Ceramics stains (from a variety of manufacturers) are added as a percentage of dry material to a porcelain clay body I formulated in the early 1970’s. The porcelain recipe contains only 20% clay—the remainder being feldspars, flint and plasticizers—so to some it may seem more like glass than clay. This porcelain was developed specifically to yield the highest possible degree of translucency. The construction techniques were developed to accommodate my aesthetic desire for a luminous cross between clay and glass. Traditional clay qualities like plasticity were sacrificed.
I use a variety of techniques on each piece but on any given piece you may find:
* nerikomi—specific images are created in layers within a tube or “log” and then segmented as cross-sections. These image wafers are then used either individually(as with much of the fish imagery) or as repeat pattern. When used as repeat pattern I vary the individual wafer size to provide movement within the overall assembled pattern. I came to the nerikomi technique through my graduate studies in glass. At that time, early 70’s, the most common reference technique was “millefiori” glass. I simply transferred the glass technique to porcelain.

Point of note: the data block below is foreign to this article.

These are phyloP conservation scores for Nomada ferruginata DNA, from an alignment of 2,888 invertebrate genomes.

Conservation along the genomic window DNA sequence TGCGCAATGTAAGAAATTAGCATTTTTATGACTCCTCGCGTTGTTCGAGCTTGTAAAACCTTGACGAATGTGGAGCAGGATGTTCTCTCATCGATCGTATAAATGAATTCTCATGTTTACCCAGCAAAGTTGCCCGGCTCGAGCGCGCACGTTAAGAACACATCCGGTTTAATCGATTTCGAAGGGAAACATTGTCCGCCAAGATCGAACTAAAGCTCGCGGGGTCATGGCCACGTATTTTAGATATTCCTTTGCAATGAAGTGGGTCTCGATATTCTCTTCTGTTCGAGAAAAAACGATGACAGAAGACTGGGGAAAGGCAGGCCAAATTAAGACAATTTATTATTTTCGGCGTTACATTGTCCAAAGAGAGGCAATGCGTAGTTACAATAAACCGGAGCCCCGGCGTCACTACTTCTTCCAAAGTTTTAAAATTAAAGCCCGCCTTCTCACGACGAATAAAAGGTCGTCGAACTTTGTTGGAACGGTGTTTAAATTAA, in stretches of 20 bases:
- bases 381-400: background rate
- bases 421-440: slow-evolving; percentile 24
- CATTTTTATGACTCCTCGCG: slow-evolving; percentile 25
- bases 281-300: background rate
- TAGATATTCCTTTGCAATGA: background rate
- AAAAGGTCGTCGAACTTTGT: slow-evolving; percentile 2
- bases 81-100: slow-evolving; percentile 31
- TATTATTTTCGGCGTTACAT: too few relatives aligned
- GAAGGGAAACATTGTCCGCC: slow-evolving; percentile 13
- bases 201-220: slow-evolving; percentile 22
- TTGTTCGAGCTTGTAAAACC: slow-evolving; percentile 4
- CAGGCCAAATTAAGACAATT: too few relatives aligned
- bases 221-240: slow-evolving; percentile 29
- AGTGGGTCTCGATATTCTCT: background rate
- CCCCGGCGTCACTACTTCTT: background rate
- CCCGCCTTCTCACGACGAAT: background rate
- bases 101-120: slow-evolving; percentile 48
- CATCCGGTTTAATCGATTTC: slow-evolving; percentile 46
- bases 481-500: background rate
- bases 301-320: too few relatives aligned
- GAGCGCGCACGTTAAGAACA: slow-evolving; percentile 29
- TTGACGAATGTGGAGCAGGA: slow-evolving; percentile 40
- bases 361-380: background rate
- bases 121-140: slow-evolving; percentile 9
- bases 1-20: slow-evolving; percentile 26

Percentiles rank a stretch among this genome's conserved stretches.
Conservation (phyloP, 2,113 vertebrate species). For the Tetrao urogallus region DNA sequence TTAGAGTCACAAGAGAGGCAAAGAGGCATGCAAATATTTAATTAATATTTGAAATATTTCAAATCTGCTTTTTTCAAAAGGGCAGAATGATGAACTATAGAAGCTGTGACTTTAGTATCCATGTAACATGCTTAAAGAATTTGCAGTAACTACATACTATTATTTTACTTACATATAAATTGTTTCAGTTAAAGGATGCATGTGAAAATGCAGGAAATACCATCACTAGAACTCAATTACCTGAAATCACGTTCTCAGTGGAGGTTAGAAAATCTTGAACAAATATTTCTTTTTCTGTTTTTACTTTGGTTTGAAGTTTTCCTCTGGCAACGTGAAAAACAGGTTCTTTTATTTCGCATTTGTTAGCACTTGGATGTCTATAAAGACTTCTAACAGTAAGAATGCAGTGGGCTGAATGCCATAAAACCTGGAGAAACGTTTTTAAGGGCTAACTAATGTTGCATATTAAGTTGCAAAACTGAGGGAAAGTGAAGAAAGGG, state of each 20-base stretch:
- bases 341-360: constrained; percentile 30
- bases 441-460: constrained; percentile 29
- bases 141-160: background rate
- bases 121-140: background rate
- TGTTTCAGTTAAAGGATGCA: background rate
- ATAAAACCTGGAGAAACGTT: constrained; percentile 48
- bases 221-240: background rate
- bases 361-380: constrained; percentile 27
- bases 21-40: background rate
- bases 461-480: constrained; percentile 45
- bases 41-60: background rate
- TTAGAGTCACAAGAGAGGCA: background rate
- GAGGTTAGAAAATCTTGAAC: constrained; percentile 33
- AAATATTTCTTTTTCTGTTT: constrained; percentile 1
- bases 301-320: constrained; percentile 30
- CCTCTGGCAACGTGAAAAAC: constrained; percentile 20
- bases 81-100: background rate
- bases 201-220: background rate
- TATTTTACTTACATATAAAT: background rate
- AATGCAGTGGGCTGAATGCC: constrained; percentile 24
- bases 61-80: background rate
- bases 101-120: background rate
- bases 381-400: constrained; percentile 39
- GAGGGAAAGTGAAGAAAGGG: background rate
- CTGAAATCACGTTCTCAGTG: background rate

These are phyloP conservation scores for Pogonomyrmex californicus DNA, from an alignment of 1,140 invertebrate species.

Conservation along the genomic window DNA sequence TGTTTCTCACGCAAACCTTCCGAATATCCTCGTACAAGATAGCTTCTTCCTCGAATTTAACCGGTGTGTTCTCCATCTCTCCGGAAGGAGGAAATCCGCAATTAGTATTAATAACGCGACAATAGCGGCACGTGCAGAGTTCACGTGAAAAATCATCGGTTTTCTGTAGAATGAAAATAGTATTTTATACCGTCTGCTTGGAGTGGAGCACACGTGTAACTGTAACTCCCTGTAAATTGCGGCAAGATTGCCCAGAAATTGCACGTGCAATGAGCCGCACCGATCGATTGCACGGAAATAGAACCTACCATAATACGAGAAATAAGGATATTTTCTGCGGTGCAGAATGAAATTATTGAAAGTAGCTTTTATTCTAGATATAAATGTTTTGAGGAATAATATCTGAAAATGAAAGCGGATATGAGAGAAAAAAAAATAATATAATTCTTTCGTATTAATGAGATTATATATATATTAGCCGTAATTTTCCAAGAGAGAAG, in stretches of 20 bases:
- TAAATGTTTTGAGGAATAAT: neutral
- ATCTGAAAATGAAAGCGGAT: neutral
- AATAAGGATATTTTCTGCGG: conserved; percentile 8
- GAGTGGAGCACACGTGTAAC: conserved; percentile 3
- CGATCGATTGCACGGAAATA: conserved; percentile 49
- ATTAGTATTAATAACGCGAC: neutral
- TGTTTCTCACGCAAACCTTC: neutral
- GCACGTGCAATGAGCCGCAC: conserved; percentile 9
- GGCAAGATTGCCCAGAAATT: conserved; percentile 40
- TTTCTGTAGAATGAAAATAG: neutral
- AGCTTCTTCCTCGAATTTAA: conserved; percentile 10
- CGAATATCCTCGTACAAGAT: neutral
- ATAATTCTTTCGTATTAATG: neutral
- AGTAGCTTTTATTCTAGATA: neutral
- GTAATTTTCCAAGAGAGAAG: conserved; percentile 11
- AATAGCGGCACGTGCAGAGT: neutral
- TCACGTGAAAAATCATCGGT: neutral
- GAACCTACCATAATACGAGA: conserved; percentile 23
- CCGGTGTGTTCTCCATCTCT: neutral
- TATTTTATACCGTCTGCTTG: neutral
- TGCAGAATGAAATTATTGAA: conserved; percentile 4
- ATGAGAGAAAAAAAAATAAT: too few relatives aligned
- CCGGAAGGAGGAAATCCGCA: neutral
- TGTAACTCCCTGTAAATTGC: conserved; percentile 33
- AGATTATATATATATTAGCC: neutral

*slip painting—-large color fields are usually painted in with colored slip made from the same recipe as the malleable body. I also use slip to paint in specific details in some of the fish.
*print—-I use stencils and stamps to generate some of the imagery. The decision to use nerikomi, painting or printing is based on the content of the overall piece. In general, nerikomi provides a crisper image, painting yields a more fluid imagery and print falls somewhere in-between.
All of the vessels are made of slabs. When painting or printing, I begin with a slab of less than a millimeter in thickness(usually painted as slip onto a fabric and allowed to dry to a malleable state). The appropriate marks are then generated on this surface.
Nerikomi pieces begin with just a piece on fabric (wet) and the images are built up using individual nerikomi wafers. Once the slabs are completed they are transferred to a form made of castable refractory material. The form, and porcelain, is placed in the kiln for firing.
These pieces are made of thousands of individual leaves, petals, insects and reptiles. These parts are initially sculpted in wax. A plaster mold is made of these models and the porcelain is pressed into the mold, painted with slip and fired individually to attain the proper contour. After firing the parts are affixed to a Plexiglas or glass substrate in a process that requires fitting the various parts’ color, form and contour into an engaging composition.